David Drake has committed what many would consider unthinkable, if not impossible: the San Francisco software engineer has openly declared that he’s never eating lunch at his desk again.
Why does such an everyday act feel so iconoclastic? Because, as Drake mentions, we eat lunch at our desks 80 percent of the time. Keyboard-munching is bad news for your coworkers–especially if your over-ripe tuna sandwich is stinking up the place. It’s also terrible for your workday since it’s scientifically proven that our brains need breaks.
Yet all of the advice to leave your computer was easy to dismiss. He’d laugh off the advice; after all, he liked to browse the Internet whilst lunching, he could get things done, and it would be a waste of time to step away. But then he did.
Which leads to greater enjoyment and less snacking.
“Just spending time not inside the office is amazing in and of itself,” he says. “Not only is it just nice to have a different environment for a little bit during the day, exposure to other people and their activities is quite stimulating and fun. I find inspiration from others and what they do so being around others completely outside my realm of normal activities in the office is a great bonus too.”
“The quality of the productivity I was getting during those 30 to 60 minutes was peanuts compared to the actual productivity I feel upon returning from lunch,” he says. The psychology behind it: even if we think we’re awesome at multitasking, we’re actually terrible at it. Because quality work is deep work, and deep work is free of distraction. Sandwiches included.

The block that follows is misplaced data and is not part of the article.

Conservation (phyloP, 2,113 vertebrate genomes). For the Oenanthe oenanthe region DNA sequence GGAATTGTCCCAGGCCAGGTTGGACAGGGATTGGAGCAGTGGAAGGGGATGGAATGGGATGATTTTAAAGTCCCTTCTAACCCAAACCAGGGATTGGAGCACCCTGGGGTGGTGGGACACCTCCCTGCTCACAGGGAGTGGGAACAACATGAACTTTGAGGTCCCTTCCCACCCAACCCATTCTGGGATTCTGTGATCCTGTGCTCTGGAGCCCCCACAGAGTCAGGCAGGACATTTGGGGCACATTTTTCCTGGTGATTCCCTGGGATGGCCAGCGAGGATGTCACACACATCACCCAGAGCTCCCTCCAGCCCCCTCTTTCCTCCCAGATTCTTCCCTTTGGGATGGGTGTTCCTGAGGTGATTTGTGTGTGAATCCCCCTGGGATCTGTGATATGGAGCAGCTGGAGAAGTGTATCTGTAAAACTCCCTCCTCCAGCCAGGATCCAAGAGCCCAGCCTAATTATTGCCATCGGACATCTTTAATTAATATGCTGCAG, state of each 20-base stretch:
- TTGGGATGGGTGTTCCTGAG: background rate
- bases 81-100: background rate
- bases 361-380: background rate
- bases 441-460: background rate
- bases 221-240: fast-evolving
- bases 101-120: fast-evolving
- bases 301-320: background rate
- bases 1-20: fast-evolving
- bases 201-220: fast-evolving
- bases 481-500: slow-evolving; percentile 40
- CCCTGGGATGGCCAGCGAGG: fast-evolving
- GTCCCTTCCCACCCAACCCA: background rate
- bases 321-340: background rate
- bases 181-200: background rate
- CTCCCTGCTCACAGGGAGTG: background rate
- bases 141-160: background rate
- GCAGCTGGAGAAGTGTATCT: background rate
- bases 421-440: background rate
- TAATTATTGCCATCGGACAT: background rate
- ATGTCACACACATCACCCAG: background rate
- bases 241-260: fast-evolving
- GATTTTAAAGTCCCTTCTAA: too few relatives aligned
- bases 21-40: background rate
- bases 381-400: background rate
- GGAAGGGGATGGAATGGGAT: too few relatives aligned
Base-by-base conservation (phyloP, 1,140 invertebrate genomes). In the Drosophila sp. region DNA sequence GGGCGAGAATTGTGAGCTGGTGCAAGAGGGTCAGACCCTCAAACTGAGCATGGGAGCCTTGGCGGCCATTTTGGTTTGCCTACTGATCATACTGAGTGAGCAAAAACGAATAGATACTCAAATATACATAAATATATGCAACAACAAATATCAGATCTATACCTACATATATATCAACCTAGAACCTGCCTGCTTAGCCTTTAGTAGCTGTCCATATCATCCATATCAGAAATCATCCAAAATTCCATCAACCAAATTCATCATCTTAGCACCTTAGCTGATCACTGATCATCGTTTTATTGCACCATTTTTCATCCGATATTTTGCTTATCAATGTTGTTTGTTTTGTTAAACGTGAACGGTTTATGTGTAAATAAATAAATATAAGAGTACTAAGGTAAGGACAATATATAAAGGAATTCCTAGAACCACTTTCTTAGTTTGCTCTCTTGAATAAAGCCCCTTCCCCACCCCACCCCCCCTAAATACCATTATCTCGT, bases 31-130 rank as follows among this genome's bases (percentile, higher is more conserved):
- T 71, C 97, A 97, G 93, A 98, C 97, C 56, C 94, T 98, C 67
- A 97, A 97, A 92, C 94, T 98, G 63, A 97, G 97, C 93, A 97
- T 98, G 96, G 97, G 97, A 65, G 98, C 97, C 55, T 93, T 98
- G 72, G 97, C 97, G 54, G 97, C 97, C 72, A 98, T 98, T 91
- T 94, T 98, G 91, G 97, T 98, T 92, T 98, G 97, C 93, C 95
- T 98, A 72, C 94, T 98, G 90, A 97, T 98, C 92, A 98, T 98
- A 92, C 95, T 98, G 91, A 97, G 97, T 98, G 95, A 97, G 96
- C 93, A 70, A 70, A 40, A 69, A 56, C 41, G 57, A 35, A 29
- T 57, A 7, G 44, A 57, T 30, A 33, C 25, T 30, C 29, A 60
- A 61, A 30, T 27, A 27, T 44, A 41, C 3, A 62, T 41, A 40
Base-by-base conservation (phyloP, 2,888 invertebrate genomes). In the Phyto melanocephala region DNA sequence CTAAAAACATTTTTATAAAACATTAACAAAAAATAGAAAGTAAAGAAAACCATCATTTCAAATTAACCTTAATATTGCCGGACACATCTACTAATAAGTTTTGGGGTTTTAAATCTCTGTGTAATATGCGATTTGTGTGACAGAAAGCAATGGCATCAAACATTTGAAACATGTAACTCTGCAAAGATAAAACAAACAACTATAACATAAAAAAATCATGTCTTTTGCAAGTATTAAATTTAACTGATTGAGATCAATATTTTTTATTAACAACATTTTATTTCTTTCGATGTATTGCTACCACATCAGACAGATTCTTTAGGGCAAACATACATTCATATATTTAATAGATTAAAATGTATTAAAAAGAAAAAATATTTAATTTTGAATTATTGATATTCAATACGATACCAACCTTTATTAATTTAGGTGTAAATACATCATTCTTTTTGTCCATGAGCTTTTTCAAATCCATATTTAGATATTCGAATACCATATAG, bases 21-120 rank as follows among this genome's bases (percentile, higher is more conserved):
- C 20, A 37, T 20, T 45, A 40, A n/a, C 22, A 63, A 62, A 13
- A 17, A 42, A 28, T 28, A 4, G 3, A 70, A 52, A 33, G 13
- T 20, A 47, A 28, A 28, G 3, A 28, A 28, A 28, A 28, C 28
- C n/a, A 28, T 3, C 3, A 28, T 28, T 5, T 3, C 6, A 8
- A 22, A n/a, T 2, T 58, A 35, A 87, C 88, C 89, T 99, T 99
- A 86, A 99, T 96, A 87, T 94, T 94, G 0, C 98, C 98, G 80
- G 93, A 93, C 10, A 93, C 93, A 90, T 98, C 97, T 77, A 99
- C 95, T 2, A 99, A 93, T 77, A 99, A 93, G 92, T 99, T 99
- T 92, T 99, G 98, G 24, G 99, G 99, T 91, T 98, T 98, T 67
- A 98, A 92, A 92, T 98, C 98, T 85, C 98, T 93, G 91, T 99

The reason that checking your work email on the weekend makes your whole week miserable is because of what organizational psychologists call segmentation: the feeling of being completely immersed in–or totally removed from–work.
People who are burned out tend to not be so good at their jobs. So taking lunch away from your desk helps decrease your chance of burnout–and correspondingly increases how stoked you might be to return to your desk.
Feeling like you “have to” or “should” eat at your desk can make you feel worse about your job, even if it’s not a requirement. Re-calibrating you situation is subtly productive, as allowing yourself to step away can make you feel better about your work and your life. Drake says:
Exercising my choice in the matter gave me a sense of freedom and entitlement that I wasn’t ever getting from eating at my desk. … This feeling has allowed me have greater sense of ownership over my time when I’m “at work.” Summing it all up: I’m enjoying work more and I’m enjoying life more.
I can’t think of any good reason to go back to the way I was.
Hat tip: Random Drake